BACK WHEN THIS BOOK was just a hazy blur of ideas, I talked with
Redleaf Press’s editor-in-chief, Sid Farrar, about whether the book
should focus solely on burnout among family-based providers or ad-
dress the concerns of all early childhood professionals. We wondered
if there were too many differences among early care and education
programs and professionals for one book to deal with them all effec-
tively. After some discussion, we fi nally agreed that when it comes to
burnout, there are more similarities than differences. It doesn’t matter
if you work as a center director, lead teacher, classroom assistant, or
cook. It doesn’t matter if you own or work in a family child care pro-
gram. It doesn’t matter if you work in a preschool, Head Start program,
or elementary school. Nor does it matter if your facility is brand
spanking new or one hundred years old, or if this is your fi rst week as
a provider or you’ve been on the job for more than thirty years. If
you are feeling stressed out, run-down, anxious, out of gas, over the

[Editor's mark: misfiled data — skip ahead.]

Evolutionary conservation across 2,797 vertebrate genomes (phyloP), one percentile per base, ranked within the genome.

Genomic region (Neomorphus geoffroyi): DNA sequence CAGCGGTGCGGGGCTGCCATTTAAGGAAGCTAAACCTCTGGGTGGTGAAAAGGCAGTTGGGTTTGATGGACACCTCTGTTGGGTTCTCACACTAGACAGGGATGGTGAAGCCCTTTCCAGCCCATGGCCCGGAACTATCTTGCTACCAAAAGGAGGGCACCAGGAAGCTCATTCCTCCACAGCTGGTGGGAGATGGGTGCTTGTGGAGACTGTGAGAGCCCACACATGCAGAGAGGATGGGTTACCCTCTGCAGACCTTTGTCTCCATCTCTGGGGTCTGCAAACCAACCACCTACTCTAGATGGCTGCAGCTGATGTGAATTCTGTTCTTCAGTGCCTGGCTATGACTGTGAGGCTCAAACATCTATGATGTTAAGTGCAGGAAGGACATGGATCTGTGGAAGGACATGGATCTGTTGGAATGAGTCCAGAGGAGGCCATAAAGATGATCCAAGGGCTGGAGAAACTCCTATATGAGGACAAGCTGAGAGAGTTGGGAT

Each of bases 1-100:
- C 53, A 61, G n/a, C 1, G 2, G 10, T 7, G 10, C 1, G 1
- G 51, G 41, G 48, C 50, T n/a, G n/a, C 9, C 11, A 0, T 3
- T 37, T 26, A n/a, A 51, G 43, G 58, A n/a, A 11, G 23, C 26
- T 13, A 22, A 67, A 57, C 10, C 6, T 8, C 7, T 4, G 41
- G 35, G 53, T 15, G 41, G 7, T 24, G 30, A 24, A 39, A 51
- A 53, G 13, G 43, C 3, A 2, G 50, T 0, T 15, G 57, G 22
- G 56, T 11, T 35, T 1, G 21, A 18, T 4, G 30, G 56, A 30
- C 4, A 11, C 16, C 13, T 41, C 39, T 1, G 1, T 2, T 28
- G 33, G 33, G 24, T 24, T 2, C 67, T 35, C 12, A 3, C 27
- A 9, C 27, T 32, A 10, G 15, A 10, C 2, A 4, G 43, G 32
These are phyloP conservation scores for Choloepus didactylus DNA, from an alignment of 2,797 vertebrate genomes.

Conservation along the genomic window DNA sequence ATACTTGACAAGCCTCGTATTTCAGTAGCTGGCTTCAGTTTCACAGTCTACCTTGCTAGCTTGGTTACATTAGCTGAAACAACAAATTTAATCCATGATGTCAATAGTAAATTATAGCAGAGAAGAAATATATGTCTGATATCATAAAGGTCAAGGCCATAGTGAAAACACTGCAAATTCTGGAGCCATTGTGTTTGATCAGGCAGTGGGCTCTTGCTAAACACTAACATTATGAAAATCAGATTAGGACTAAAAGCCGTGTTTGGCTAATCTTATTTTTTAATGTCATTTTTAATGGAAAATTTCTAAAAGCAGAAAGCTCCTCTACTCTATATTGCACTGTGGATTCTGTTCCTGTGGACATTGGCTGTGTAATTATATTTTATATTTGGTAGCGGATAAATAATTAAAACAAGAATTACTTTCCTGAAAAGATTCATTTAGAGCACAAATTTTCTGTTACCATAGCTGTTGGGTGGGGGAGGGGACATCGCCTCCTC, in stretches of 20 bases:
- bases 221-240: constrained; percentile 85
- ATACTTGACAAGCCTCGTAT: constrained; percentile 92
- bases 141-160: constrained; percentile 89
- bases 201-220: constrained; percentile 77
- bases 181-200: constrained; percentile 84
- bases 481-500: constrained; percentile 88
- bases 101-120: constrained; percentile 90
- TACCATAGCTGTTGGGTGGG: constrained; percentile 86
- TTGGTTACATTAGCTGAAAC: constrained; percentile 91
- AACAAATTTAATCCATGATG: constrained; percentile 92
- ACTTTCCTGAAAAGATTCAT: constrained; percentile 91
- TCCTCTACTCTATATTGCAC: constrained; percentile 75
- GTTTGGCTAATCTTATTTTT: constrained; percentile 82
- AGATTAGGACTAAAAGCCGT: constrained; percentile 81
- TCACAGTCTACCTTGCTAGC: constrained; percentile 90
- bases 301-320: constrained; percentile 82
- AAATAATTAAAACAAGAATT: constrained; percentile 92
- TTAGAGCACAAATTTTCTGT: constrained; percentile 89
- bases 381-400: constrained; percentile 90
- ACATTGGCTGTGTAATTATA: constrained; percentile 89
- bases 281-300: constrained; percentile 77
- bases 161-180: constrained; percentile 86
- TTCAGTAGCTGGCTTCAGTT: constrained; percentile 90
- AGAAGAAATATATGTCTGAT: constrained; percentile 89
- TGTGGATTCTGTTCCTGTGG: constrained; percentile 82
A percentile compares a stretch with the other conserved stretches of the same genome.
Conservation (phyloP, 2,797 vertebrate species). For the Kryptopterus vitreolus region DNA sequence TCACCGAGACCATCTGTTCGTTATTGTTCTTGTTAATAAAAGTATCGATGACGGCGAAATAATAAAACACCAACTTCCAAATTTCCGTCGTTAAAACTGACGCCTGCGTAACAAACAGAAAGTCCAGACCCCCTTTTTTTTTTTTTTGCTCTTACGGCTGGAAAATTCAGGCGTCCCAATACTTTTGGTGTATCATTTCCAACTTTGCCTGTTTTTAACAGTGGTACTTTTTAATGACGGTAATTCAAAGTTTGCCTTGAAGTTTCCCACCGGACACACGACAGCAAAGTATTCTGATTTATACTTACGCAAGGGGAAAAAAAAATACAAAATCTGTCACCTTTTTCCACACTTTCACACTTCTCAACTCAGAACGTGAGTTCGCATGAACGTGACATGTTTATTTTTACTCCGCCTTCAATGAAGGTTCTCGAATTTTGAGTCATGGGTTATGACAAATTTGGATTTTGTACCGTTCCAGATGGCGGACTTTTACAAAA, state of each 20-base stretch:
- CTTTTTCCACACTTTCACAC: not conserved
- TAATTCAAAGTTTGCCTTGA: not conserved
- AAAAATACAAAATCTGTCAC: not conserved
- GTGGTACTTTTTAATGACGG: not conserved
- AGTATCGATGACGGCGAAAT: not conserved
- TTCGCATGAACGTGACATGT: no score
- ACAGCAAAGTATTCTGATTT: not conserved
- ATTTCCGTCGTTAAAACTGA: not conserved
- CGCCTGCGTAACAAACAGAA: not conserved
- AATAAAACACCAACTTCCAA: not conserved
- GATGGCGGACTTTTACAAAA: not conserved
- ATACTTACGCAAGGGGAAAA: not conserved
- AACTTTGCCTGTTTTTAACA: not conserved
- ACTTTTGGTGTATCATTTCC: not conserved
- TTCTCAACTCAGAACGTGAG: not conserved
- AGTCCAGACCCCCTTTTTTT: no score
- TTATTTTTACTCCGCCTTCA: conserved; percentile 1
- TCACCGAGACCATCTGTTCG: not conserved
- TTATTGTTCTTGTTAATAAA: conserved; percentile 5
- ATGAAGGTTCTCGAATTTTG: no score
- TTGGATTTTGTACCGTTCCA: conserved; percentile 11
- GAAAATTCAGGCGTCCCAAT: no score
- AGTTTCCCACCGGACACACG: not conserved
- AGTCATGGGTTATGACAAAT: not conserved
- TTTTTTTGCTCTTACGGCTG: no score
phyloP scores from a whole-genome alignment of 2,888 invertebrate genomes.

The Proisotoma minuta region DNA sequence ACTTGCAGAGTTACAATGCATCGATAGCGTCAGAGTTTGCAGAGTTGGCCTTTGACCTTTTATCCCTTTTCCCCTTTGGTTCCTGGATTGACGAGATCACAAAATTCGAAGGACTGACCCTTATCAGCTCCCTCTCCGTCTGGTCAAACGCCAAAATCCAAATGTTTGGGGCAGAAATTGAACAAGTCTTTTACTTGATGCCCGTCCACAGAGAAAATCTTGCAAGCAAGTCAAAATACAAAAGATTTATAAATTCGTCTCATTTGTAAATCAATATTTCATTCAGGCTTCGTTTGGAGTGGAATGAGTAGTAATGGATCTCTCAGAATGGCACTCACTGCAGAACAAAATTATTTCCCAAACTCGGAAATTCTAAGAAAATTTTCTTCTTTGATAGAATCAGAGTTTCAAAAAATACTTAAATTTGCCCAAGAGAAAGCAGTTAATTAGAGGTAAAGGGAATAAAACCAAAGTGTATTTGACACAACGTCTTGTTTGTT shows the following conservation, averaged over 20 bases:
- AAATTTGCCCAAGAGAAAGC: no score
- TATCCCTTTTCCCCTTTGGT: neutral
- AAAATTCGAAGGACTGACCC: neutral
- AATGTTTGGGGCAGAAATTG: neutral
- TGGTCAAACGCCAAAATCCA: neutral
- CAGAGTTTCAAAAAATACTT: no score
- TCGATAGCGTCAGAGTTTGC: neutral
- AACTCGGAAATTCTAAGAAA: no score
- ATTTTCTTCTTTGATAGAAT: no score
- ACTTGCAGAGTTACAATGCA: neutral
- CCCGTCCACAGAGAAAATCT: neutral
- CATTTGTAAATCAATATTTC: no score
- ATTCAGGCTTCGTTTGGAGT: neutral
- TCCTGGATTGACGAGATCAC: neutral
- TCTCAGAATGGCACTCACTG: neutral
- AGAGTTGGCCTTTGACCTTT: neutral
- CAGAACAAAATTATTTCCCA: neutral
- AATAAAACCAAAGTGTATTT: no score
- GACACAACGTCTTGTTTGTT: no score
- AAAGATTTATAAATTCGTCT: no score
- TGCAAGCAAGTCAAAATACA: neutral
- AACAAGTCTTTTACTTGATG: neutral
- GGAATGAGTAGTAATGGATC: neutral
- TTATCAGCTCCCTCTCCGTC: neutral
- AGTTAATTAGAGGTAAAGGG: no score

edge, befuddled, broken, lost, astray, overwrought, uptight, drained,
in a rut, in a rush, in a funk, or insignifi cant, this book can help.
We all have at least one thing in common: we are caregivers. And
not just at work, either. Most of us habitually take care of other people.
We are empathetic, giving, warm, and nurturing—and we have a hard
time saying no to anyone who needs taking care of. We take care of
not only children but also their families, our own families, our neigh-
bors, our religious and civic groups, total strangers, stray dogs, and baby
birds who have fallen from their nests. It’s what we do.